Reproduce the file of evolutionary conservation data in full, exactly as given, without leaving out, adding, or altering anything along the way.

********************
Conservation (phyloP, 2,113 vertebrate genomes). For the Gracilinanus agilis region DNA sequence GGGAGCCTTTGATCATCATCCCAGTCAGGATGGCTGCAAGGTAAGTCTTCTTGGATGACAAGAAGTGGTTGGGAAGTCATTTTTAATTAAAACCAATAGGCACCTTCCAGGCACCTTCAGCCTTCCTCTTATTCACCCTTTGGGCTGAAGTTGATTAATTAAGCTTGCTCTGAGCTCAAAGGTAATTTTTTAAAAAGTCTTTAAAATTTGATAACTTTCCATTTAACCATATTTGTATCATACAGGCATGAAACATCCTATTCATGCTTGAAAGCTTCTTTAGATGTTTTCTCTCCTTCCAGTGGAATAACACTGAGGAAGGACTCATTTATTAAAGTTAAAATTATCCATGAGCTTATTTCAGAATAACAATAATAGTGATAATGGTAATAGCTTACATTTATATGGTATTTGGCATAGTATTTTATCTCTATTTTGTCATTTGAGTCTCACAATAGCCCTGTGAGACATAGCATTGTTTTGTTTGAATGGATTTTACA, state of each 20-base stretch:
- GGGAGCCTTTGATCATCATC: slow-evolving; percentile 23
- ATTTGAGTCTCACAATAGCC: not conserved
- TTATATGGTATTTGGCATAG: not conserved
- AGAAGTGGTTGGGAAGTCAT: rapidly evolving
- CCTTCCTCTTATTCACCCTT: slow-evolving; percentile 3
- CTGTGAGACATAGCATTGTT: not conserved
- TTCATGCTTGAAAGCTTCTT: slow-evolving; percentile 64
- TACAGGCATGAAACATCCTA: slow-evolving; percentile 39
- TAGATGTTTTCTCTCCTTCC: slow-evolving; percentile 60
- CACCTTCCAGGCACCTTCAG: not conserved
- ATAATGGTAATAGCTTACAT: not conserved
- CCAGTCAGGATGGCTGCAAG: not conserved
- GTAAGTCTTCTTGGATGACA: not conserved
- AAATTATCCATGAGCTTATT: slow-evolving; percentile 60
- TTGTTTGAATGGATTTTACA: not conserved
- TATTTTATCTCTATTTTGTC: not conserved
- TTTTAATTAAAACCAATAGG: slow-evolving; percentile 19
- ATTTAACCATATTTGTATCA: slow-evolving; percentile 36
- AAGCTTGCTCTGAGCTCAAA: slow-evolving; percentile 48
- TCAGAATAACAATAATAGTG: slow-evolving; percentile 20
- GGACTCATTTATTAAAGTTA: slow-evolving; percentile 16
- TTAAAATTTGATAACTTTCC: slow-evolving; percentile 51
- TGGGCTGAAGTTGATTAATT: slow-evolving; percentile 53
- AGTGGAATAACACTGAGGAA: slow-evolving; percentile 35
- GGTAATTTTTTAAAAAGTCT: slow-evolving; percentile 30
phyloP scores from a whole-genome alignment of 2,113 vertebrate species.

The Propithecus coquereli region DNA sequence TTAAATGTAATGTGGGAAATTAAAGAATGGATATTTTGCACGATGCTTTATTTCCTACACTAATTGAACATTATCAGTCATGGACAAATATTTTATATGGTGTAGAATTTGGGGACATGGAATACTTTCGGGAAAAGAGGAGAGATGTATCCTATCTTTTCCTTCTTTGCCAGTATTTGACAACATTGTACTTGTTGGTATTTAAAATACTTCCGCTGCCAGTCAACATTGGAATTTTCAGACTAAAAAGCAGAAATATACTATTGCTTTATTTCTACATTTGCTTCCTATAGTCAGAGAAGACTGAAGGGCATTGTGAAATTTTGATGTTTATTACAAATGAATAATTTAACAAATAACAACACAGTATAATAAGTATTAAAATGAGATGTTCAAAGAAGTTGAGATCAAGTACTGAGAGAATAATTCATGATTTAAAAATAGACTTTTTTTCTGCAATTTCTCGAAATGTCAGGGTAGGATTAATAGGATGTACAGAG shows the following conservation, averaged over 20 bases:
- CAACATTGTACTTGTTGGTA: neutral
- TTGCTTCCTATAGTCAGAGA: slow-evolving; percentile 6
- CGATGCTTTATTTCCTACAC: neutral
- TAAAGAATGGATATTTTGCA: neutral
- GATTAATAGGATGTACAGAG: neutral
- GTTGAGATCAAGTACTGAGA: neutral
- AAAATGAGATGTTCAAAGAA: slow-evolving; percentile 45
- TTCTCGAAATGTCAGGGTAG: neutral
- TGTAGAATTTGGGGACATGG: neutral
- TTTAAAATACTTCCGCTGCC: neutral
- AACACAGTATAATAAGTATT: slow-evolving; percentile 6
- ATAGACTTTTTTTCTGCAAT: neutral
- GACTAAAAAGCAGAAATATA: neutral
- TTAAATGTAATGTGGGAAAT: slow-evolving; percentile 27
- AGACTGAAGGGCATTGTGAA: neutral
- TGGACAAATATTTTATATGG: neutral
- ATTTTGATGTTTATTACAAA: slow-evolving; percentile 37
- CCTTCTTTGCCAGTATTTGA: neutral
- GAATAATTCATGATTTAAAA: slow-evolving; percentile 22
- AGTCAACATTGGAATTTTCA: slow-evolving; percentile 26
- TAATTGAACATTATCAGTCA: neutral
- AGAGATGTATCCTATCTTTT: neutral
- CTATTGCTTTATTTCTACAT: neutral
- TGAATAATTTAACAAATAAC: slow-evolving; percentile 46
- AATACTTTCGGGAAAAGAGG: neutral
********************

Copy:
Conservation (phyloP, 2,113 vertebrate genomes). For the Gracilinanus agilis region DNA sequence GGGAGCCTTTGATCATCATCCCAGTCAGGATGGCTGCAAGGTAAGTCTTCTTGGATGACAAGAAGTGGTTGGGAAGTCATTTTTAATTAAAACCAATAGGCACCTTCCAGGCACCTTCAGCCTTCCTCTTATTCACCCTTTGGGCTGAAGTTGATTAATTAAGCTTGCTCTGAGCTCAAAGGTAATTTTTTAAAAAGTCTTTAAAATTTGATAACTTTCCATTTAACCATATTTGTATCATACAGGCATGAAACATCCTATTCATGCTTGAAAGCTTCTTTAGATGTTTTCTCTCCTTCCAGTGGAATAACACTGAGGAAGGACTCATTTATTAAAGTTAAAATTATCCATGAGCTTATTTCAGAATAACAATAATAGTGATAATGGTAATAGCTTACATTTATATGGTATTTGGCATAGTATTTTATCTCTATTTTGTCATTTGAGTCTCACAATAGCCCTGTGAGACATAGCATTGTTTTGTTTGAATGGATTTTACA, state of each 20-base stretch:
- GGGAGCCTTTGATCATCATC: slow-evolving; percentile 23
- ATTTGAGTCTCACAATAGCC: not conserved
- TTATATGGTATTTGGCATAG: not conserved
- AGAAGTGGTTGGGAAGTCAT: rapidly evolving
- CCTTCCTCTTATTCACCCTT: slow-evolving; percentile 3
- CTGTGAGACATAGCATTGTT: not conserved
- TTCATGCTTGAAAGCTTCTT: slow-evolving; percentile 64
- TACAGGCATGAAACATCCTA: slow-evolving; percentile 39
- TAGATGTTTTCTCTCCTTCC: slow-evolving; percentile 60
- CACCTTCCAGGCACCTTCAG: not conserved
- ATAATGGTAATAGCTTACAT: not conserved
- CCAGTCAGGATGGCTGCAAG: not conserved
- GTAAGTCTTCTTGGATGACA: not conserved
- AAATTATCCATGAGCTTATT: slow-evolving; percentile 60
- TTGTTTGAATGGATTTTACA: not conserved
- TATTTTATCTCTATTTTGTC: not conserved
- TTTTAATTAAAACCAATAGG: slow-evolving; percentile 19
- ATTTAACCATATTTGTATCA: slow-evolving; percentile 36
- AAGCTTGCTCTGAGCTCAAA: slow-evolving; percentile 48
- TCAGAATAACAATAATAGTG: slow-evolving; percentile 20
- GGACTCATTTATTAAAGTTA: slow-evolving; percentile 16
- TTAAAATTTGATAACTTTCC: slow-evolving; percentile 51
- TGGGCTGAAGTTGATTAATT: slow-evolving; percentile 53
- AGTGGAATAACACTGAGGAA: slow-evolving; percentile 35
- GGTAATTTTTTAAAAAGTCT: slow-evolving; percentile 30
phyloP scores from a whole-genome alignment of 2,113 vertebrate species.

The Propithecus coquereli region DNA sequence TTAAATGTAATGTGGGAAATTAAAGAATGGATATTTTGCACGATGCTTTATTTCCTACACTAATTGAACATTATCAGTCATGGACAAATATTTTATATGGTGTAGAATTTGGGGACATGGAATACTTTCGGGAAAAGAGGAGAGATGTATCCTATCTTTTCCTTCTTTGCCAGTATTTGACAACATTGTACTTGTTGGTATTTAAAATACTTCCGCTGCCAGTCAACATTGGAATTTTCAGACTAAAAAGCAGAAATATACTATTGCTTTATTTCTACATTTGCTTCCTATAGTCAGAGAAGACTGAAGGGCATTGTGAAATTTTGATGTTTATTACAAATGAATAATTTAACAAATAACAACACAGTATAATAAGTATTAAAATGAGATGTTCAAAGAAGTTGAGATCAAGTACTGAGAGAATAATTCATGATTTAAAAATAGACTTTTTTTCTGCAATTTCTCGAAATGTCAGGGTAGGATTAATAGGATGTACAGAG shows the following conservation, averaged over 20 bases:
- CAACATTGTACTTGTTGGTA: neutral
- TTGCTTCCTATAGTCAGAGA: slow-evolving; percentile 6
- CGATGCTTTATTTCCTACAC: neutral
- TAAAGAATGGATATTTTGCA: neutral
- GATTAATAGGATGTACAGAG: neutral
- GTTGAGATCAAGTACTGAGA: neutral
- AAAATGAGATGTTCAAAGAA: slow-evolving; percentile 45
- TTCTCGAAATGTCAGGGTAG: neutral
- TGTAGAATTTGGGGACATGG: neutral
- TTTAAAATACTTCCGCTGCC: neutral
- AACACAGTATAATAAGTATT: slow-evolving; percentile 6
- ATAGACTTTTTTTCTGCAAT: neutral
- GACTAAAAAGCAGAAATATA: neutral
- TTAAATGTAATGTGGGAAAT: slow-evolving; percentile 27
- AGACTGAAGGGCATTGTGAA: neutral
- TGGACAAATATTTTATATGG: neutral
- ATTTTGATGTTTATTACAAA: slow-evolving; percentile 37
- CCTTCTTTGCCAGTATTTGA: neutral
- GAATAATTCATGATTTAAAA: slow-evolving; percentile 22
- AGTCAACATTGGAATTTTCA: slow-evolving; percentile 26
- TAATTGAACATTATCAGTCA: neutral
- AGAGATGTATCCTATCTTTT: neutral
- CTATTGCTTTATTTCTACAT: neutral
- TGAATAATTTAACAAATAAC: slow-evolving; percentile 46
- AATACTTTCGGGAAAAGAGG: neutral